Now that the Dodgers have it, they can't spend it because of the new Draft rules, at least not without a hefty tax if the allotted bonus pool is exceeded.
For the Dodgers, who draft 18th in the first round, the bonus pool is $5,202,800 for their first 11 picks. The slot amount for the 18th pick is $1.95 million and for the 51st pick (compensation for Rod Barajas) is $984,700.
Assistant general manager and scouting director Logan White is excited about his first Draft for the new owners.
"It's a wonderful thing talking to Stan [Kasten, Dodgers president], and I'm unbelievably excited that he's a development-oriented person who wants us to be aggressive," said White. "I think where money will make an impact for us is internationally."
White made his reputation using high picks on hard throwers like Clayton Kershaw, Chad Billingsley and Jonathan Broxton; snagging quality position players like Matt Kemp, Russell Martin and A.J. Ellis later; and rolling the dice on physical issues to come away with gems like Nathan Eovaldi.
First and foremost, however, is pitching.
"I'm such a believer that it's tough to find Major League pitching, and you have to draft a lot to come up with some because of the injury factor," White said. "I believe you're going to find position players later in the draft. Like always, we'll take the best available player. It's hard to look at your current club and draft for immediate need. You need to take a bigger picture."
White said this year's Draft is "atypical" of most years.
"It leans to high school-oriented position players," he said. "There aren't as many college position players as other years. It's a pitching-oriented Draft, with more high school position players."
Here's a glance at what the Dodgers have in store as the Draft approaches:
In about 50 words
The Dodgers see this Draft as deep in power pitchers, an area they always focus on, and average in position players, an area in which they need to improve. Signability is no longer the issue it has been most years because of the new Draft bonus rules, as well as a solvent ownership.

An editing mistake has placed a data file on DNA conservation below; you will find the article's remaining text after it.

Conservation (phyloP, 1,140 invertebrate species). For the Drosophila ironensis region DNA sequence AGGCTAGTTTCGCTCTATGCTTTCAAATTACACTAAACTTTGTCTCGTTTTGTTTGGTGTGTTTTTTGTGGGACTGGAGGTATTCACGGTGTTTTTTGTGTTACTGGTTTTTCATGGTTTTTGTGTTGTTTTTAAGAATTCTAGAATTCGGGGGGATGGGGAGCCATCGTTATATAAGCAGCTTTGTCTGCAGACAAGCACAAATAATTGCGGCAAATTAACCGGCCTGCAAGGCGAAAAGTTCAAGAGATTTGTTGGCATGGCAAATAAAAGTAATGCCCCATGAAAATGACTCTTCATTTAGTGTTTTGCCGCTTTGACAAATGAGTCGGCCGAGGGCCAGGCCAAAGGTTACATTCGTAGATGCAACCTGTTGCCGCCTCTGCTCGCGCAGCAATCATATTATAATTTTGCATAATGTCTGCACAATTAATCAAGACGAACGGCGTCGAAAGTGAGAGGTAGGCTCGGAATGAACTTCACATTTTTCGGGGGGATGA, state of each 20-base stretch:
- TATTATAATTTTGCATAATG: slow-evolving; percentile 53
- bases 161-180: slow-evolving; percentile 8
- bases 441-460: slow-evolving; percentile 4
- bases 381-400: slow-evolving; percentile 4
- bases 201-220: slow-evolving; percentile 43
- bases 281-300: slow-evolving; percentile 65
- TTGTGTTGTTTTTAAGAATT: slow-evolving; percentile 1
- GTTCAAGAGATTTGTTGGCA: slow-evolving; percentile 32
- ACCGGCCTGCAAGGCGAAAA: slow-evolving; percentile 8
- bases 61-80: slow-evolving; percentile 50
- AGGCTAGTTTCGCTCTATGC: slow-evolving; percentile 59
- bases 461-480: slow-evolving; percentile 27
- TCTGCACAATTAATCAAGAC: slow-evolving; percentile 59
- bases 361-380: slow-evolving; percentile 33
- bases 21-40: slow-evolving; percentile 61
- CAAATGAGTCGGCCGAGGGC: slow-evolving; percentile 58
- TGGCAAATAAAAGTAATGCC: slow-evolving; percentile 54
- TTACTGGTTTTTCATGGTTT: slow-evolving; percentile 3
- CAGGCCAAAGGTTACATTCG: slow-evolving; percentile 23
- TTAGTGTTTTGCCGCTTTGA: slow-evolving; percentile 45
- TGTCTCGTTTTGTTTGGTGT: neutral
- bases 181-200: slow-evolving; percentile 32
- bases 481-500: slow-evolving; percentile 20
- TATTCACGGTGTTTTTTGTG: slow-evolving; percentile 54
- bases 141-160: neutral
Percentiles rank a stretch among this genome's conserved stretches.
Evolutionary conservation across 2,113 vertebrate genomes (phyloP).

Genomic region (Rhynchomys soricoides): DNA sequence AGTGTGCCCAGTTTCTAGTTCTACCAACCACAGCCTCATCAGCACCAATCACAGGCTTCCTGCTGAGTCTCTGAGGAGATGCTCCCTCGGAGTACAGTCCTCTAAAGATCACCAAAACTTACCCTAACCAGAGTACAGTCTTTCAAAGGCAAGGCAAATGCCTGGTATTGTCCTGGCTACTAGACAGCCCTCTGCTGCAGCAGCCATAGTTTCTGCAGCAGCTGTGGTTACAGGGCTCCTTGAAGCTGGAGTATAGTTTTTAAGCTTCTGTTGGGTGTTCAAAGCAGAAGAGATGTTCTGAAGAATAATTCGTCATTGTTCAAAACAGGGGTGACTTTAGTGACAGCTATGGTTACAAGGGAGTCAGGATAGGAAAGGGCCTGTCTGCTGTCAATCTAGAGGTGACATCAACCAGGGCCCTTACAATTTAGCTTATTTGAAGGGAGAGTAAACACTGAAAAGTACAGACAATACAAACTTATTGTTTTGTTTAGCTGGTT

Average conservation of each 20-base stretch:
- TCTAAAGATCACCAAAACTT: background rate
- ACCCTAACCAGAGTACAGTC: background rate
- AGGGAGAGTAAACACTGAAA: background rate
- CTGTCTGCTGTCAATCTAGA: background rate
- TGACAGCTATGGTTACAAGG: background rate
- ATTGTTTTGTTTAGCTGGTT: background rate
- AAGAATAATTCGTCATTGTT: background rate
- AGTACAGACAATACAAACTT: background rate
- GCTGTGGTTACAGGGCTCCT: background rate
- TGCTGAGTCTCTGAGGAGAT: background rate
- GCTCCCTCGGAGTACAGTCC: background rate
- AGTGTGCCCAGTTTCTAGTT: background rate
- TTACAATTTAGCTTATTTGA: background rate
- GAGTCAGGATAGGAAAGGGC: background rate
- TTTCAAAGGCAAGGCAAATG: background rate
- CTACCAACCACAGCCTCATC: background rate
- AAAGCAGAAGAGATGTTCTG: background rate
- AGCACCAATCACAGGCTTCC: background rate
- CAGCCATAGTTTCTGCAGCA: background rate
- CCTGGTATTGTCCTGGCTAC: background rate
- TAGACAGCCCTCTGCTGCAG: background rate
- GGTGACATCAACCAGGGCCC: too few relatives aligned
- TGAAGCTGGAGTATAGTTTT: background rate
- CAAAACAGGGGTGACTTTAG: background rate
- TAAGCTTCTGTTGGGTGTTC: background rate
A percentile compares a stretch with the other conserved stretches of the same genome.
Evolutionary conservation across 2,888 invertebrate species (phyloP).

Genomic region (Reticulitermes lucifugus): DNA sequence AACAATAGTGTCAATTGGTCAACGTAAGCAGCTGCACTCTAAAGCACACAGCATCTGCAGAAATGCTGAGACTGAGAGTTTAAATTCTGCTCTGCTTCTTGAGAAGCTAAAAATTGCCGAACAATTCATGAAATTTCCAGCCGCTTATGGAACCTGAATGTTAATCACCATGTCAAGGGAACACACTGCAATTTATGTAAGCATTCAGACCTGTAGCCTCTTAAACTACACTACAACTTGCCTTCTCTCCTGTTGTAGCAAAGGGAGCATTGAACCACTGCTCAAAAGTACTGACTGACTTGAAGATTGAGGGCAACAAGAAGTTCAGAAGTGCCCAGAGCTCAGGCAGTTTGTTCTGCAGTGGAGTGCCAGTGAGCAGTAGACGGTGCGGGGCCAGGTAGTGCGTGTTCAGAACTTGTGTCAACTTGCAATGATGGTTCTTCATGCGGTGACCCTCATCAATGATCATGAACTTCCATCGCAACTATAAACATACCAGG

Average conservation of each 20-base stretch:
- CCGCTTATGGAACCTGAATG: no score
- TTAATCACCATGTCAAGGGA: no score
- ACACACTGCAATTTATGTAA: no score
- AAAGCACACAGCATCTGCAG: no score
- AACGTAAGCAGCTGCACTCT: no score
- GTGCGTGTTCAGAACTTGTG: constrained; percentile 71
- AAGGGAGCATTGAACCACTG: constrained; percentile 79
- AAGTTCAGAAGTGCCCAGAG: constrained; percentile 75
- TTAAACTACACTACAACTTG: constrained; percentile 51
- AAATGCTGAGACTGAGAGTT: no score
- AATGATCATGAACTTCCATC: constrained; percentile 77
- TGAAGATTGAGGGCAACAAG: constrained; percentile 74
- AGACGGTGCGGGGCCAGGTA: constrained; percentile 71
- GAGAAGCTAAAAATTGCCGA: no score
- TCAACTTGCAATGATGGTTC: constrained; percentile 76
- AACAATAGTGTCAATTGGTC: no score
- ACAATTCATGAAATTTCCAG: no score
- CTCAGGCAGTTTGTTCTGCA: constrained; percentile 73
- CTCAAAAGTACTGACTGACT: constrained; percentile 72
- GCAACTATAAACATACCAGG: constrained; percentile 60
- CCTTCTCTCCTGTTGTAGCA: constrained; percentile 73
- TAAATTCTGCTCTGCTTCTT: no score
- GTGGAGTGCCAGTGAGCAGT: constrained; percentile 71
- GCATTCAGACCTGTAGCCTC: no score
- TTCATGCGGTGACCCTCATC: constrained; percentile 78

According to MLB.com Draft guru Jonathan Mayo, as many as seven college pitchers are in serious consideration to be taken in the top part of the first round. It's a good list, but there isn't as much depth in terms of true quality as there has been in recent years, while middle infielders will be hard to find but high school outfielders will be available.
Look for the Dodgers to land a high school pitcher in the first round (No. 18 overall), because that's what they usually do. They also have a supplemental pick (No. 51 overall) for losing free agent Rod Barajas. The slot amount for those two picks is nearly $3 million of their allotted $5.2 million.
Under the new Collective Bargaining Agreement, each team has an allotted bonus pool equal to the sum of the values of that club's selections in the first 10 rounds of the Draft. The more picks a team has, and the earlier it picks, the larger the pool. The signing bonuses for a team's selections in the first 10 rounds, plus any bonus greater than $100,000 for a player taken after the 10th round, will apply toward the bonus-pool total.
Any team going up to five percent over its allotted pool will be taxed at a 75-percent rate on the overage. A team that overspends by 5-10 percent gets a 75-percent tax plus the loss of a first-round pick. A team that goes 10-15 percent over its pool amount will be hit with a 100-percent penalty on the overage and the loss of a first- and second-round pick. Any overage of 15 percent or more gets a 100-percent tax plus the loss of first-round picks in the next two Drafts.
It rarely matters what the system needs are, White drafts pitching on top. That said, the Dodgers are deep in catching but thin in hitting prospects, and could really use a college corner infielder who could reach the big leagues in a hurry.
Since taking over the Draft in 2002, White's first pick has been a pitcher nine of 10 times, and a high school pitcher six times. Two of those top high school picks -- Chad Billingsley and Clayton Kershaw -- are currently in the Dodgers' rotation, so it's hard to argue with White's strategy that he can never draft enough pitching.
Dodgers' recent top picks
Class A+ Rancho Cucamonga
Class A+ Rancho Cucamonga
Recent Draft History Rising fast
Shawn Tolleson, 30th round, 2010: When they were both Texas high school seniors, Tolleson was more touted than Kershaw. But he blew out his elbow that year -- needing Tommy John surgery -- and went to Baylor, where he started for three seasons. The Dodgers took a flyer on him, and he's become a lights-out reliever. He opened this season at Double-A Chattanooga with a 1.38 ERA in 11 games, with 19 strikeouts and four walks in 13 innings. He was then promoted to Triple-A Albuquerque, where he has allowed five earned runs in 8 1/3 innings, but has 13 strikeouts and only one walk. Combined, he has 32 strikeouts and five walks in 21 1/3 innings this year.
Elian Herrera wasn't a Draft pick, having been signed out of the Dominican Republic, but he's an example of perseverance, having played nine Minor League seasons before he finally got the call to the big leagues. He's delivered with quality at-bats and defensive versatility.
In The Show
Nathan Eovaldi, who threw seven strong innings in his season debut on Tuesday night, is an example of the Dodgers' high-ceiling, boom-or-bust Draft strategy. The Dodgers were able to select him in the 11th round of the 2008 Draft because he had Tommy John surgery in his junior year of high school, and bought him out of a scholarship to Texas A&M for a $250,000 bonus.